Slim says he’s got everything under control while I’m away. I worry about that. The doctors are saying I might need weeks of rehab to walk again. I’ve been through this before, but it’s new for Slim. He knows I’m sick, but watching it all in the test tube of a hospital is quite different. Visiting hours end at nine. He’s coming back tomorrow. I’m sure there’s a plan to come every day, but sometimes plans don’t work out.
Whenever I need to take a deep breath, I read Elizabeth Bishop. Always Sestina. My right leg has gone numb, and I wish I had the book with me. There's a constant tremor in my left hand that came with the onset of MS and never went away. I can’t get it to calm. Panic makes it worse.
I close my eyes and hear the sound of my own voice reading Sestina, but even my memory is muffled. I am prisoner to a hospital bed and sponge baths from nurses. I feel like at any moment things could get really bad. That’s not usually what is happening. Doctors call them flares or attacks. Everything depends on what part of my brain is under attack. Sometimes things can go back to normal or a baseline. But this is a cruel and unpredictable disease.
Symptoms of my condition can come and go. If they don’t go within three days, I call my neurologist. If everything is going well, I see him twice a year, have two MRIs a year, and go into the hospital for an infusion twice a year. I also take a bunch of pills. I remember living differently as much as I remember the Bishop poem right now. The almanac knows what it knows. A grandmother’s tears make the stove top sizzle, probably as she searches for the holes in memory. We all become pieces of ourselves, and the tea kettle whistles. I think it’s raining, but maybe it just feels that way. We are planting our tears.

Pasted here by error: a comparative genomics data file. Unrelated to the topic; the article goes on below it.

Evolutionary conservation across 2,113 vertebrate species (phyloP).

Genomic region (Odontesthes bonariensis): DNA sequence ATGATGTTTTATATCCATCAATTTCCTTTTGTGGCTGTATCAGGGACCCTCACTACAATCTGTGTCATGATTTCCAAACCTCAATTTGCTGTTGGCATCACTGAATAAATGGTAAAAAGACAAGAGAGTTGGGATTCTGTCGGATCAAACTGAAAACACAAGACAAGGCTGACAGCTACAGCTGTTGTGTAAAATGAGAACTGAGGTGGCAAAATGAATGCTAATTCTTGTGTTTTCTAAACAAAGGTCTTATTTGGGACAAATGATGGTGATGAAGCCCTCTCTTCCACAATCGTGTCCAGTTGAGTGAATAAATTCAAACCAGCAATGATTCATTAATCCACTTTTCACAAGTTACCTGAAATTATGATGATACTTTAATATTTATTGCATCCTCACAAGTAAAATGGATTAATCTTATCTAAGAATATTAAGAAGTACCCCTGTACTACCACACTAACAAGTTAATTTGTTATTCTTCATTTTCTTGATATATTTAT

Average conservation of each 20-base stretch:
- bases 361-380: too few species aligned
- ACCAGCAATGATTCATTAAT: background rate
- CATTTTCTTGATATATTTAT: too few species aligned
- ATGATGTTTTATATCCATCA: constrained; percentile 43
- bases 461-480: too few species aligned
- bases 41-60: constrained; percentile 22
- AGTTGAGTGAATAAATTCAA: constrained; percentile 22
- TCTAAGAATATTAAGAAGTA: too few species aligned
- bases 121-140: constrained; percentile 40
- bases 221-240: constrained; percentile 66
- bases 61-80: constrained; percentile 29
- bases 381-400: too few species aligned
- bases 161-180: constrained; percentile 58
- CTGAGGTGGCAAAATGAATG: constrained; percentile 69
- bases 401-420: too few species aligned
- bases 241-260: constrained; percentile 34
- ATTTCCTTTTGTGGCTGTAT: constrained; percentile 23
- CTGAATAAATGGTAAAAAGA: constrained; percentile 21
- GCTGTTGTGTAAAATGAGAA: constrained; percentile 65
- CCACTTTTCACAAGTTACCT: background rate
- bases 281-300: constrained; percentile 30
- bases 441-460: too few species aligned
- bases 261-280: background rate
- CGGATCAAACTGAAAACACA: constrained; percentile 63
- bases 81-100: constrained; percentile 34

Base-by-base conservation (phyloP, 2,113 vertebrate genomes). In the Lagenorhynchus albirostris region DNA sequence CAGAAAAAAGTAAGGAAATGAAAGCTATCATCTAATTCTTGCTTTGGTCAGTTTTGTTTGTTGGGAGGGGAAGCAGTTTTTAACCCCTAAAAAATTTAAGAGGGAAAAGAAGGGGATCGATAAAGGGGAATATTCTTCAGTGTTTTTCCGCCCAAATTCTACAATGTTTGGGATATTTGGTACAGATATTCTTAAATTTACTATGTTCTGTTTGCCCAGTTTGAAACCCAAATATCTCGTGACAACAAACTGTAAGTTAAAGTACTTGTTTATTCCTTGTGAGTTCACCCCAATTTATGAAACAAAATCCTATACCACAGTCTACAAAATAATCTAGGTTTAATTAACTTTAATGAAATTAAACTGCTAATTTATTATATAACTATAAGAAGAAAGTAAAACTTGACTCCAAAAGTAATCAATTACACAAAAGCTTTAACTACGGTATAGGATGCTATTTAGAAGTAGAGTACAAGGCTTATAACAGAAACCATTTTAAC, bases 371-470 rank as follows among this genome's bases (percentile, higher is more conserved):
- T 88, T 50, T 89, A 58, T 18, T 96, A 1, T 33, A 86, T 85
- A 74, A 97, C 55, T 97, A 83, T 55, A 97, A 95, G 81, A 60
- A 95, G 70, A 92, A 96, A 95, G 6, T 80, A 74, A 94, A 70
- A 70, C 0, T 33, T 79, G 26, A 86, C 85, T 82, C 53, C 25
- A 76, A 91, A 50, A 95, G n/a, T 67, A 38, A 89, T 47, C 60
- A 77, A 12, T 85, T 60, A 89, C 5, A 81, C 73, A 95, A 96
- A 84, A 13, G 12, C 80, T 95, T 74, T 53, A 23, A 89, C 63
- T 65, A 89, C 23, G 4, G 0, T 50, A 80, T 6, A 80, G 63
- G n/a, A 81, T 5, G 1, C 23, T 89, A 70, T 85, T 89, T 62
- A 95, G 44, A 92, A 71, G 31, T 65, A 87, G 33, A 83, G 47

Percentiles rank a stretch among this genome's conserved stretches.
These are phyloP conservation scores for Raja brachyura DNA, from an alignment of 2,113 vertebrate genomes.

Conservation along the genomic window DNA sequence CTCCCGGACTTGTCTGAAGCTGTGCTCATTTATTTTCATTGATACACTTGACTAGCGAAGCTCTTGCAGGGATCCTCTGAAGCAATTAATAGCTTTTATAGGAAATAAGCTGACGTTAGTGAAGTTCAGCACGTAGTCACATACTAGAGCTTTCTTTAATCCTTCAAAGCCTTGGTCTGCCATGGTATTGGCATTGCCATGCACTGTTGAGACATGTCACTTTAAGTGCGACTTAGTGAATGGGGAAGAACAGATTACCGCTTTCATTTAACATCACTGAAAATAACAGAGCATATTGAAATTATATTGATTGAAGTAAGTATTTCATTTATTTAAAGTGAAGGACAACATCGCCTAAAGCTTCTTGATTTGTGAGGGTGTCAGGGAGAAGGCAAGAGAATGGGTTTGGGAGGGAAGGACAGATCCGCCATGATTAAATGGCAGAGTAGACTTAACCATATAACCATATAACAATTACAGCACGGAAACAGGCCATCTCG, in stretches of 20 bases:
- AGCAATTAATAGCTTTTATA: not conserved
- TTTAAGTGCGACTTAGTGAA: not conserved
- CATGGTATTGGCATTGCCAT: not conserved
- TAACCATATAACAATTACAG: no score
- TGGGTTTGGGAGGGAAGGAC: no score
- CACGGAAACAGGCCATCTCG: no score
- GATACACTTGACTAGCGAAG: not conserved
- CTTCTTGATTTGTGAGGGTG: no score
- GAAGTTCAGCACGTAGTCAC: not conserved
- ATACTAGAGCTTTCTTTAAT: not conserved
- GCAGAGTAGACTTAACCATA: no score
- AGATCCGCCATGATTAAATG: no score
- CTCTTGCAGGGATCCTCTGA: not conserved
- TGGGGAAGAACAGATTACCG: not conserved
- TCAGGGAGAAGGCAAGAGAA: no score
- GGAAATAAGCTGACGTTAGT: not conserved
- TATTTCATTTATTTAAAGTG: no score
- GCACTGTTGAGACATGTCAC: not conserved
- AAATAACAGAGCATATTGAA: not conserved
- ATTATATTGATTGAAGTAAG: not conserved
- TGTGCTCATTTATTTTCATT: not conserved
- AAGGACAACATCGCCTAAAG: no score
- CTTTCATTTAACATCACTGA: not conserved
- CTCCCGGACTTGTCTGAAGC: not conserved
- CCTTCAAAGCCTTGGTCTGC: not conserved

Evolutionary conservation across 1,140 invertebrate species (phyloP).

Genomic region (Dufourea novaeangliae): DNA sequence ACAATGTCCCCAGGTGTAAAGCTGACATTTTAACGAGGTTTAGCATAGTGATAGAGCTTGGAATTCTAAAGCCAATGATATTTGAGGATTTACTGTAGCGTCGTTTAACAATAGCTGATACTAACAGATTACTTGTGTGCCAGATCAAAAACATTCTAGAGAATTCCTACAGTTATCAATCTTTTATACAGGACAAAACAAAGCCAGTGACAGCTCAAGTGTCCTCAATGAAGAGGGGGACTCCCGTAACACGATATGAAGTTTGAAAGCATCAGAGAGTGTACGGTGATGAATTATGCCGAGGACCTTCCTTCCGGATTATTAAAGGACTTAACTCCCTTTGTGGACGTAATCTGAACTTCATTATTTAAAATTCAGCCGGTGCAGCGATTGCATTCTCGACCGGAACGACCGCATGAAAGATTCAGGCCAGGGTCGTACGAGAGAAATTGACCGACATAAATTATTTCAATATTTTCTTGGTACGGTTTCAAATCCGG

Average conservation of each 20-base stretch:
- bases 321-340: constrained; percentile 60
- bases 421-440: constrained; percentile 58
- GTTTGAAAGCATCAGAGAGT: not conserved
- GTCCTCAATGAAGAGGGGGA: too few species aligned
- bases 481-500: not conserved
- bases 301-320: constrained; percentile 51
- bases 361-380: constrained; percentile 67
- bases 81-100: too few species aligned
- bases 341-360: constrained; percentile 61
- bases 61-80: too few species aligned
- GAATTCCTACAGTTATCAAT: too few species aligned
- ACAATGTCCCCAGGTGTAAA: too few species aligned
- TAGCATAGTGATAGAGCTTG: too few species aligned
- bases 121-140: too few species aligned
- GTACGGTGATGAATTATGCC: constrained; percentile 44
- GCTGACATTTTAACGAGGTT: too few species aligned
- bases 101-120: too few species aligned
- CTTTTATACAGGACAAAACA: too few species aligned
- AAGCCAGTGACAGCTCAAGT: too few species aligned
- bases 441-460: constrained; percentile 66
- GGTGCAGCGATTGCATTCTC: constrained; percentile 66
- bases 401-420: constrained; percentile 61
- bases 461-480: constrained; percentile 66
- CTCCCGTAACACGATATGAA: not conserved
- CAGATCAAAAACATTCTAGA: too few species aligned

Before the five-year plan and the three-year plan, there was a thirty-day plan. If I am hospitalized for more than thirty days, we’re breaking up. Sometimes when things break they can’t be fixed. I’m one of those things. A long hospital stay could easily mean I won’t be coming out the same. Even though Slim googled MS and says people can live long great lives with MS, my son told him I’m right, and I don’t always bounce back. My son has seen me suffer since the start. Slim agreed to our thirty-day plan at first, but now he doesn’t want to let go. Before leaving the hospital, he holds me for longer than usual. I whisper twenty-five more days. Stop, he says.
Slim leaves the hospital before I want him to. They’re not really strict on visiting hours, but that doesn’t seem to matter tonight. He walks out of my room and then down the long hallway. I imagine he turns around at some point and looks back. His eyes are buttons. He stands in the path. I draw him there. I remember him there. I’m not sure he is there.
Slim turns forty in a few months. The start of a mid-life crisis has him frantic for new directions, but all that has been put on hold just to be with me for now. I wonder how far I can make it on his journey. I don’t want to let go either.